“Without hope, not only gays, but those who are blacks, the Asians, the disabled, the seniors, the us’s; without hope the us’s give up. I know that you can’t live on hope alone, but without it, life is not worth living. And you, and you, and you, and you have got to give them hope.” Harvey Milk, 1978
Harvey Milk was the first openly gay man elected to political office in the state of California, in 1977. He and San Francisco Mayor George Moscone were shot and killed in their offices on November 27, 1978, by former Supervisor Dan White. Milk became an iconic figure in LGBT culture, known for his work to further the rights of minority groups of all kinds, and a rallying figure for LGBT visibility and political activism after his assassination.
In 2009, the state of California enacted Harvey Milk Day, to be celebrated on May 22 each year, and the bill was signed by Governor Arnold Schwarzenegger. The day is a “day of special significance for public schools”, who are urged to include information on Milk and his place in California’s history.
Harvey Milk said you have to give them hope. Forty years after his death, much has changed in California, and Visalia.
Last year, I posted this about Harvey Milk Day. In it, I mentioned the first Pride Visalia Festival event (not, however the first Pride celebrations in the area), which turned out to be a spectacular success. Well, it’s happening again!
May 26, 2018, will see the second annual Pride Visalia festival, hosted again at The Old Lumber Yard on Oak Street by the Source LGBT+ Center. This year’s festival promises to be bigger and better than last year’s, with entertainment and fun for the entire family.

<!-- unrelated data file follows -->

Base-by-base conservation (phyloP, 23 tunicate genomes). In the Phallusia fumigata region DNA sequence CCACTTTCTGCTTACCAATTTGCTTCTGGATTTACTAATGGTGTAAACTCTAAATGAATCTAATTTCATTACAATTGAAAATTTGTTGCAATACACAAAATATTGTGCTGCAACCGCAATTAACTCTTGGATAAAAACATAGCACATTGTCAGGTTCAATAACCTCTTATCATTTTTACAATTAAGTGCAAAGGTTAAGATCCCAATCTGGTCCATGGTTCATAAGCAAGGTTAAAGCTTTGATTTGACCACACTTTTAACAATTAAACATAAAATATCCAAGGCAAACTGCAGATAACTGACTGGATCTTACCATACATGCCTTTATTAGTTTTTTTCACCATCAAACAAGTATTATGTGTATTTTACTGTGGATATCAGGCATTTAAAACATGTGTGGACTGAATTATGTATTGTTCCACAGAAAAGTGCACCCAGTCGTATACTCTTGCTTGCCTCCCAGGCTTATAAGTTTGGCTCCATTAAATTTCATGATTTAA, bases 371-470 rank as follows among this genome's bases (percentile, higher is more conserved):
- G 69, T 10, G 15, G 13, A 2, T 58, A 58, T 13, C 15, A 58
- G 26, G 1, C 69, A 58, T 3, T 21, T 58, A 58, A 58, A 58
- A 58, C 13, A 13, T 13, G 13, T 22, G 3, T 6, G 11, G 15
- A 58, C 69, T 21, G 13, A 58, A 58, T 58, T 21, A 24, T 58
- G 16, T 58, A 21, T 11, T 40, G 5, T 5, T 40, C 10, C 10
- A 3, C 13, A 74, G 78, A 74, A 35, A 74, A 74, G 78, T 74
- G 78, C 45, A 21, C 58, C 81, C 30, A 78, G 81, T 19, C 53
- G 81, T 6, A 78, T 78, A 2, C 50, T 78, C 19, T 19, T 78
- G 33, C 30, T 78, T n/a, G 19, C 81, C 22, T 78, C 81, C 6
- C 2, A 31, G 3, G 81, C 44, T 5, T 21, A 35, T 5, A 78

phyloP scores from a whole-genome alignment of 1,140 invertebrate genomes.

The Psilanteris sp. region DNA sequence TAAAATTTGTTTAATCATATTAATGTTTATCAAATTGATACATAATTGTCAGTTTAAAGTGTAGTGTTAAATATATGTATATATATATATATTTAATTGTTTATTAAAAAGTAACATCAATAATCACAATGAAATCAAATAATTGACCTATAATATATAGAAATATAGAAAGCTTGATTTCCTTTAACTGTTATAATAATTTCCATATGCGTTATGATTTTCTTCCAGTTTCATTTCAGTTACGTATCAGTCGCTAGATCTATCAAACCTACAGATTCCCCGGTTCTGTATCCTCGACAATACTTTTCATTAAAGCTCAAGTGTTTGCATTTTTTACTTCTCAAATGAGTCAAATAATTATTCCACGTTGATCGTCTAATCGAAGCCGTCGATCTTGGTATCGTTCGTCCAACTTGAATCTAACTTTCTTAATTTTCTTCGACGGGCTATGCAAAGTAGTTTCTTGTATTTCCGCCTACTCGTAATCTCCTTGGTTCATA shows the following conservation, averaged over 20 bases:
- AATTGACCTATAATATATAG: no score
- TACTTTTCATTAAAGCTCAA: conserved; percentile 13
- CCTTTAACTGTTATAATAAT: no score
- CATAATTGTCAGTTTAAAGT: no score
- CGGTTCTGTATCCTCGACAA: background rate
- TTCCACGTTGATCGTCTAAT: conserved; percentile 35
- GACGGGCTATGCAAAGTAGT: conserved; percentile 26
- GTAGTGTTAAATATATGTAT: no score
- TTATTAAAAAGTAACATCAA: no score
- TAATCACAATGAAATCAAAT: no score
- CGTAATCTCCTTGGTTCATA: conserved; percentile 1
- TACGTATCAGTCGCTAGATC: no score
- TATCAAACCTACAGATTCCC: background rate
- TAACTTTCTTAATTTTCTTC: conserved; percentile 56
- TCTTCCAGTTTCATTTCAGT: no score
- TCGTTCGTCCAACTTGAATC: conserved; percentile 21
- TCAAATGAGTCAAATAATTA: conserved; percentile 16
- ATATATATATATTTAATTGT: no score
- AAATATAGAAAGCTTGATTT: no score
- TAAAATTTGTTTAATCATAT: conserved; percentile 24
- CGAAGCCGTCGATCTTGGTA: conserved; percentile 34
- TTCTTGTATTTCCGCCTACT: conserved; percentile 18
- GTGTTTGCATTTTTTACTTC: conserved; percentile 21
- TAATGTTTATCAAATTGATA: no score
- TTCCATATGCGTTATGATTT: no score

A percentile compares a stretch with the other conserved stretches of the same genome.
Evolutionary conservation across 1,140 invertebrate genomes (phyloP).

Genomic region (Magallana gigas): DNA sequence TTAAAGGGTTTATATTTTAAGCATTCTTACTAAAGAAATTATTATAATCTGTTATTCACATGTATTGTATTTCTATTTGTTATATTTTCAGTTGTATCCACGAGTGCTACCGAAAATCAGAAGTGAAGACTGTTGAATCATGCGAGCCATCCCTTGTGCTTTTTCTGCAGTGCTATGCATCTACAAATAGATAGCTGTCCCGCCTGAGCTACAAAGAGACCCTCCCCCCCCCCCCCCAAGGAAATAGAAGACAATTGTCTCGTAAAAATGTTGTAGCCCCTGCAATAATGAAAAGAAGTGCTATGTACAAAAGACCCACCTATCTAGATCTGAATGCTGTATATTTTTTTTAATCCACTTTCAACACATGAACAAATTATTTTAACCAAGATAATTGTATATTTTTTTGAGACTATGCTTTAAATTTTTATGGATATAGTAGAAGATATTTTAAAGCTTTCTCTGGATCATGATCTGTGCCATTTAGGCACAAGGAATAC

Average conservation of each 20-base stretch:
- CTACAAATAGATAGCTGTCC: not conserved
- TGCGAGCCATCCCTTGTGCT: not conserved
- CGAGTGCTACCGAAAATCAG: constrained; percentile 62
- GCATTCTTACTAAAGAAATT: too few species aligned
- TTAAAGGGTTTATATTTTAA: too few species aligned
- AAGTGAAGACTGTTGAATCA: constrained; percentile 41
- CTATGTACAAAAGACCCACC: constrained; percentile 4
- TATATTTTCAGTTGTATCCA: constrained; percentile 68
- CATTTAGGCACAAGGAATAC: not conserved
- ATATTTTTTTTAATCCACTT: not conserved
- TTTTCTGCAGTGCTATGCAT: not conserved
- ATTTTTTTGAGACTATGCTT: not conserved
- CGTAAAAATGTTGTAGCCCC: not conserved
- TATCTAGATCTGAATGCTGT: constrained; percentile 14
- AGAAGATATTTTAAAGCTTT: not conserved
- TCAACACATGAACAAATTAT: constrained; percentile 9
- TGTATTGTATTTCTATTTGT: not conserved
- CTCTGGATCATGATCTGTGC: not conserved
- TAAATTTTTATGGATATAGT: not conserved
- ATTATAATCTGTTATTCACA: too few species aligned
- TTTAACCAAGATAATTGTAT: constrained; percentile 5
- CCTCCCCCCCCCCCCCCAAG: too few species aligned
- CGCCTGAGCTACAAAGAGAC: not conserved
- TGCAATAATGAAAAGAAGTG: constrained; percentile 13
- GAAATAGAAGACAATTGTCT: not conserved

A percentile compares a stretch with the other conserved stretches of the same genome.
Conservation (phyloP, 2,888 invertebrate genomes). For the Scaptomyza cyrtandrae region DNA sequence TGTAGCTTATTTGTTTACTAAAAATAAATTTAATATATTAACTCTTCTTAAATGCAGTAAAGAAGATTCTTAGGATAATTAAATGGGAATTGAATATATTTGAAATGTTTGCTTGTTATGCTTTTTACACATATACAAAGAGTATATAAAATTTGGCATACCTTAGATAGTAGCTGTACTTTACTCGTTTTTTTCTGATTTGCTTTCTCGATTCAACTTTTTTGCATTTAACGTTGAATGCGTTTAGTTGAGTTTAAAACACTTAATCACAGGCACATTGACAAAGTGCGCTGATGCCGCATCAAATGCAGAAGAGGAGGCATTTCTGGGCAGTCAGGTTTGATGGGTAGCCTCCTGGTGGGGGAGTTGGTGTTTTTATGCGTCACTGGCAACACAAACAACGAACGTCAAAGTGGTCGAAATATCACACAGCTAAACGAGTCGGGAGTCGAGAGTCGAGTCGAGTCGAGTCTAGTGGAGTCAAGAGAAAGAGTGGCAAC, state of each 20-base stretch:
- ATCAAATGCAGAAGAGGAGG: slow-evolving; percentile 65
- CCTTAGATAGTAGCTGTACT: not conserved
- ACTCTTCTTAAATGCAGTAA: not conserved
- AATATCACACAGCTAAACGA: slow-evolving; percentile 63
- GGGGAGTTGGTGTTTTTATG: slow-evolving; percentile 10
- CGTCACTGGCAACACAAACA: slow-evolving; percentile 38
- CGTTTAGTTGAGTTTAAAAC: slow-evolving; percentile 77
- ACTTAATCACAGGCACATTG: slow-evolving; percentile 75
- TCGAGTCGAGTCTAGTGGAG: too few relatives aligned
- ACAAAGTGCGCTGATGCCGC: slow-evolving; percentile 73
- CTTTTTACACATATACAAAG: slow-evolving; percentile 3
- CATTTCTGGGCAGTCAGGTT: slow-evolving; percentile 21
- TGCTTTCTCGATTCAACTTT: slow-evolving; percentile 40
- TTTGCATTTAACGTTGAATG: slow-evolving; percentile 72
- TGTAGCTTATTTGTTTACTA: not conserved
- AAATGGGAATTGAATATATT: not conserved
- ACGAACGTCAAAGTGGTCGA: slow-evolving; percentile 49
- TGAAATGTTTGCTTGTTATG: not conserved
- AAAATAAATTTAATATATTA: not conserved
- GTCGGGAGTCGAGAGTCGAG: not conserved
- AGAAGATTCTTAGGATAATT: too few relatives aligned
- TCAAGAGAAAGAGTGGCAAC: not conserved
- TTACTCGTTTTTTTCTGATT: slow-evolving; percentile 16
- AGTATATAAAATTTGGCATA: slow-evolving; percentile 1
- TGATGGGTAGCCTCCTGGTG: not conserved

Harvey Milk became the face and voice of hope for people across California and the United States. His call to live our lives as out and proud LGBT citizens led many to do just that, and our society changed in unimaginable ways. The right to serve our country in the armed forces, the right to marry, the right to adopt, the right to be a fully franchised citizen of the United States is now the law of the land.
Much work remains to be done, however. In the past several years, many attempts have been made to roll back the rights so hard won. We must continue to stand for our rights, and for the freedom to live our lives as open and free Americans, fully protected by the Constitution.
Harvey said “you have to give them hope”. Join us at Pride Visalia, and take part in the continuing expression of hope and joy that is the future of this movement.
The Source LGBT+ Center 208 W. Main Street, Suite B (downstairs), Visalia
I am a member of the Advisory Board, former member of the Board of Directors, and community liaison for The Source LGBT+ Center. Image: Harvey Milk 1977 – Associated Press – Daniel Nicoletta